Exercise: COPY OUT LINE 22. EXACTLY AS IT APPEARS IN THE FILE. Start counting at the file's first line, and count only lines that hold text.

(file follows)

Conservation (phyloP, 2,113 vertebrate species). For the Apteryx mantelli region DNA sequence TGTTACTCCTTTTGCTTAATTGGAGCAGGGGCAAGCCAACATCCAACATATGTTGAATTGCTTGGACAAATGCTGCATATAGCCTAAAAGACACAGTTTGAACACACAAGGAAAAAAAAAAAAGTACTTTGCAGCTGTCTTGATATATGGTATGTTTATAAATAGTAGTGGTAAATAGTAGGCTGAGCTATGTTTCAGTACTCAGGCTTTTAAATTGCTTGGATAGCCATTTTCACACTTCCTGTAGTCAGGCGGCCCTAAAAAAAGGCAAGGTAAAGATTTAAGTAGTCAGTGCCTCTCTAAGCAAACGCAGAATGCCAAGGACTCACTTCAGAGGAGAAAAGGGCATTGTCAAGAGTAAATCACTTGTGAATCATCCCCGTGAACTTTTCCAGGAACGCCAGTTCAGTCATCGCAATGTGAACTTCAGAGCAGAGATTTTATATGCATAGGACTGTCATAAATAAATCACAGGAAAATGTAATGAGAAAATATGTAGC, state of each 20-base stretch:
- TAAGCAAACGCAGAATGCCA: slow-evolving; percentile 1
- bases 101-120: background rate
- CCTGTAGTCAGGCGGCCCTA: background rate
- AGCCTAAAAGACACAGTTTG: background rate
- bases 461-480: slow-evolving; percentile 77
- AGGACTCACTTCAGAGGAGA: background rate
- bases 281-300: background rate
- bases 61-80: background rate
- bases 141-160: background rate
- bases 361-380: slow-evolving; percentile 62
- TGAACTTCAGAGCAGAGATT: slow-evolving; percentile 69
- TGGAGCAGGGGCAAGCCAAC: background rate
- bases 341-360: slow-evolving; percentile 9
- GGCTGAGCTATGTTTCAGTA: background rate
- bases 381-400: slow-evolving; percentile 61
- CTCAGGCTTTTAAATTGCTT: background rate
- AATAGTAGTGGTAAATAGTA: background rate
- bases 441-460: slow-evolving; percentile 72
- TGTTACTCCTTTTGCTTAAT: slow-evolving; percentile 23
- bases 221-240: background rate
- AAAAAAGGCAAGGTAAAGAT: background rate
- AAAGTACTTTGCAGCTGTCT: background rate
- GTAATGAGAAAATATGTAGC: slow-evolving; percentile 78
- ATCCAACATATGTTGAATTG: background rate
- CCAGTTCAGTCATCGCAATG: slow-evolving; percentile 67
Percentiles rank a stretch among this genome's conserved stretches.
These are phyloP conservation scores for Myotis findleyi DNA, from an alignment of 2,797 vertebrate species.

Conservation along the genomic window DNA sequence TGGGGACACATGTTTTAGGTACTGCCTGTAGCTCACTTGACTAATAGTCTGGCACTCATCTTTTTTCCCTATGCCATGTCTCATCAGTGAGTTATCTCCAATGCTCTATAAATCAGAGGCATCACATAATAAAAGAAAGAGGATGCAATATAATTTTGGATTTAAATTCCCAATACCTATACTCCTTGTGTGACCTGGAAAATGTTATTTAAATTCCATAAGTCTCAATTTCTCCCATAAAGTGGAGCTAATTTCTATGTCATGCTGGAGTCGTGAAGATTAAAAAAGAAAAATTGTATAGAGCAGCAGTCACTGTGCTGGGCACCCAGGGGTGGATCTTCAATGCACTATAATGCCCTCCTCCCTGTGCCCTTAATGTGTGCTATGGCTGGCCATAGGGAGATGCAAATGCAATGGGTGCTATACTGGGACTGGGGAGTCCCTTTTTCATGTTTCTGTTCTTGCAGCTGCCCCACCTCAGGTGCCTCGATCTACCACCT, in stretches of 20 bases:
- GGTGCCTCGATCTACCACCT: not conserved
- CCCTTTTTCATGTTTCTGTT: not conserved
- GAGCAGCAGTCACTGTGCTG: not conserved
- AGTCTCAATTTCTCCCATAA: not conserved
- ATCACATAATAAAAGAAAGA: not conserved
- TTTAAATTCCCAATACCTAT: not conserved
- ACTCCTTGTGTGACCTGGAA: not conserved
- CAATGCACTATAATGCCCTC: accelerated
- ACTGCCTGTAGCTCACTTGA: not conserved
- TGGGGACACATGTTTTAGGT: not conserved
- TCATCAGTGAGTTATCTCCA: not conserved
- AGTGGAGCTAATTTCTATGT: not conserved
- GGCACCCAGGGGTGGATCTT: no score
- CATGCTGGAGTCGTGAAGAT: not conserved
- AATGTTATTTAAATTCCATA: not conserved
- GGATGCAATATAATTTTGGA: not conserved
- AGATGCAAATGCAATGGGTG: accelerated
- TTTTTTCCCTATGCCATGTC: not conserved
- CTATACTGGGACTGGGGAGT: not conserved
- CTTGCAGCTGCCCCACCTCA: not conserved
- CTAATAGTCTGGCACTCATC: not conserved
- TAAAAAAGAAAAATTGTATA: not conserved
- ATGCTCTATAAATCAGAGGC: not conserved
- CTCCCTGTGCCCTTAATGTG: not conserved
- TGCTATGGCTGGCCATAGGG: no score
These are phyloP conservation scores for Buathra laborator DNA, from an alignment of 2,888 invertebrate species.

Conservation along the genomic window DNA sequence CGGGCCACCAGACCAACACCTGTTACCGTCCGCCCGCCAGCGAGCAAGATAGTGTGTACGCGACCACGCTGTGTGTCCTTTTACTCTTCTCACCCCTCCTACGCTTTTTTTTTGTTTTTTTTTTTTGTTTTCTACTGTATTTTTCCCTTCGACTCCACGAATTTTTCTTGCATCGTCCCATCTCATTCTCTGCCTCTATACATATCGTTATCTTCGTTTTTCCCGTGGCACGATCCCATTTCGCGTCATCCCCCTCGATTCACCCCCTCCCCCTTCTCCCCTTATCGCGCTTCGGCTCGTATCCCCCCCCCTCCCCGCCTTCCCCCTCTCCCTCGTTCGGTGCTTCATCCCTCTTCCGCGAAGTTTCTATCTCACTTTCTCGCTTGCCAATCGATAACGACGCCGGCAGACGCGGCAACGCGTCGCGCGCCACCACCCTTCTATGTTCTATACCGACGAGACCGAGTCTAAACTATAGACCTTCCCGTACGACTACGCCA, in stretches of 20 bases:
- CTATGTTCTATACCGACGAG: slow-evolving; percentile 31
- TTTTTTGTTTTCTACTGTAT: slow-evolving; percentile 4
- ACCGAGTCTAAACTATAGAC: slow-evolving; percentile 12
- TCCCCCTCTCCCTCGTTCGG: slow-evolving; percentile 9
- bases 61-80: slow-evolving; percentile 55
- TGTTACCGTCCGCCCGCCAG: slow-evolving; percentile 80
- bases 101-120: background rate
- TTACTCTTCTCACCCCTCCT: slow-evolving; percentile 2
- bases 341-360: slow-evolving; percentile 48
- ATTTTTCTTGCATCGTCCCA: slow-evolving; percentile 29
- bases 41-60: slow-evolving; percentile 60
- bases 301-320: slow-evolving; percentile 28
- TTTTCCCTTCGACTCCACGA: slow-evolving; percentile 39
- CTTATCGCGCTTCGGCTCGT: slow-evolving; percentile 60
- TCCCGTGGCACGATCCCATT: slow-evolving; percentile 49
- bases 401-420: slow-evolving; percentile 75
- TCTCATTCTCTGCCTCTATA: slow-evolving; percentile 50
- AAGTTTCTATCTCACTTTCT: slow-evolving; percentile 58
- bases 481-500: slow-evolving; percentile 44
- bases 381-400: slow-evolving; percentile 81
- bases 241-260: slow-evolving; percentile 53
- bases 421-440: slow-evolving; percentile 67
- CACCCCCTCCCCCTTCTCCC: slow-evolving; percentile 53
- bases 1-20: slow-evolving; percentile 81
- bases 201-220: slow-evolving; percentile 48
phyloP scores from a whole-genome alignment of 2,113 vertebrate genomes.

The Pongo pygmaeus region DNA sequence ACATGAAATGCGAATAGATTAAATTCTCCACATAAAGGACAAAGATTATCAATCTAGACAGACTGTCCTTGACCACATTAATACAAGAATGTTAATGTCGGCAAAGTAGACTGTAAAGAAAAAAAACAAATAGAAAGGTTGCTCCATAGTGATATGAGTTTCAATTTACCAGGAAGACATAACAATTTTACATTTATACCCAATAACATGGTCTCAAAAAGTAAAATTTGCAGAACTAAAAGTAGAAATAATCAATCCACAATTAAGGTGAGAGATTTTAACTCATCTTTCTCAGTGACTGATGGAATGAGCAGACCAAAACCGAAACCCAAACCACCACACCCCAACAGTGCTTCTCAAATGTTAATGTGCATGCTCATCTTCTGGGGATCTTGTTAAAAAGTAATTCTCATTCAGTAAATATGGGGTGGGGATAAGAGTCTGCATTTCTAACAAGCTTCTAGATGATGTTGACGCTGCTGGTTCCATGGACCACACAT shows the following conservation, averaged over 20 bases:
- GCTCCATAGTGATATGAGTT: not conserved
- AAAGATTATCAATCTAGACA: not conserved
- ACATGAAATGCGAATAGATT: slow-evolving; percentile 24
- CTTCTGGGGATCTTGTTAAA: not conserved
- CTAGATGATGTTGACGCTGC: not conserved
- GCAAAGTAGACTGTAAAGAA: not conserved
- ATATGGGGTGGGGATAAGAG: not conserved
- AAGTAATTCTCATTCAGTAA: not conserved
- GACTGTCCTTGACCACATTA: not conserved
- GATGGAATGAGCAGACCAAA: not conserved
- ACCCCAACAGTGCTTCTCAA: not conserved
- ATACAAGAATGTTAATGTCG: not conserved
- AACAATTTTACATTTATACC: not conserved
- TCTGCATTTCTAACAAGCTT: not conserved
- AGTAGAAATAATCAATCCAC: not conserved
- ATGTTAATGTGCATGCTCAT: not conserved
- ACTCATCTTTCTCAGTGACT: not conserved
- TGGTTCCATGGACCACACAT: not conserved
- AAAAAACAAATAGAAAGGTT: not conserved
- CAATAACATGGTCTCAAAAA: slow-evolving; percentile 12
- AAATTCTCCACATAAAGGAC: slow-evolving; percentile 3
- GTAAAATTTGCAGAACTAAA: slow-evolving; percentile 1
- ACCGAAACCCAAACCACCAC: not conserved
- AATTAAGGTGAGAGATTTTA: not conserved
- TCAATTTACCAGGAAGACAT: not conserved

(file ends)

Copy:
- AAAAAAGGCAAGGTAAAGAT: background rate